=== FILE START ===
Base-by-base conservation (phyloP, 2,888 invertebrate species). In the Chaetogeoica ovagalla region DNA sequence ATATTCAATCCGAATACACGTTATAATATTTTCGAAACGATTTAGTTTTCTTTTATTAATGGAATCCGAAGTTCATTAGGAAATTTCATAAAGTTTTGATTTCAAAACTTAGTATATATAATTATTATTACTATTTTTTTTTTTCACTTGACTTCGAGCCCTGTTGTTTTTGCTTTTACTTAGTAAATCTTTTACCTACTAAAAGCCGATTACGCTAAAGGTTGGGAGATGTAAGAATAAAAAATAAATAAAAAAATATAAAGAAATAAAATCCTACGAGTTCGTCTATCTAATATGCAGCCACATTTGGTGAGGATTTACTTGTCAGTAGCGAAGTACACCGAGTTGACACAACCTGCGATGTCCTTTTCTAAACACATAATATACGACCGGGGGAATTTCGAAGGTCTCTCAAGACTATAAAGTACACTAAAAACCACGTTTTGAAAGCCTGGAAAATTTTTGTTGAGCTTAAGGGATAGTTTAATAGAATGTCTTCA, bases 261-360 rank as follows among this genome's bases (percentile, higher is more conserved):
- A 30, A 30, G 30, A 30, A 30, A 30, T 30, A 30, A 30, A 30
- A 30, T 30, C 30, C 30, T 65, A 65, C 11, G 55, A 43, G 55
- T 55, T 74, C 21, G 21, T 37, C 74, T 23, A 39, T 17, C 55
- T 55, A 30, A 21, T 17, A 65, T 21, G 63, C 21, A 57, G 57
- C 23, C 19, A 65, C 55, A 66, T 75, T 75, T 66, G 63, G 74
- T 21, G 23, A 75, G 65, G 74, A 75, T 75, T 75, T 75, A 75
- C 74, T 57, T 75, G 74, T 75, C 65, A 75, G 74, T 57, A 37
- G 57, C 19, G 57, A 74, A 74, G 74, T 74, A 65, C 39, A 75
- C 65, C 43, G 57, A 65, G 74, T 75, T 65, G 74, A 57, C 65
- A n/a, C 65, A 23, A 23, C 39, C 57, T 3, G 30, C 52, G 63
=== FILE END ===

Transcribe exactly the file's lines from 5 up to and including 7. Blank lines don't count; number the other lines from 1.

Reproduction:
- T 55, A 30, A 21, T 17, A 65, T 21, G 63, C 21, A 57, G 57
- C 23, C 19, A 65, C 55, A 66, T 75, T 75, T 66, G 63, G 74
- T 21, G 23, A 75, G 65, G 74, A 75, T 75, T 75, T 75, A 75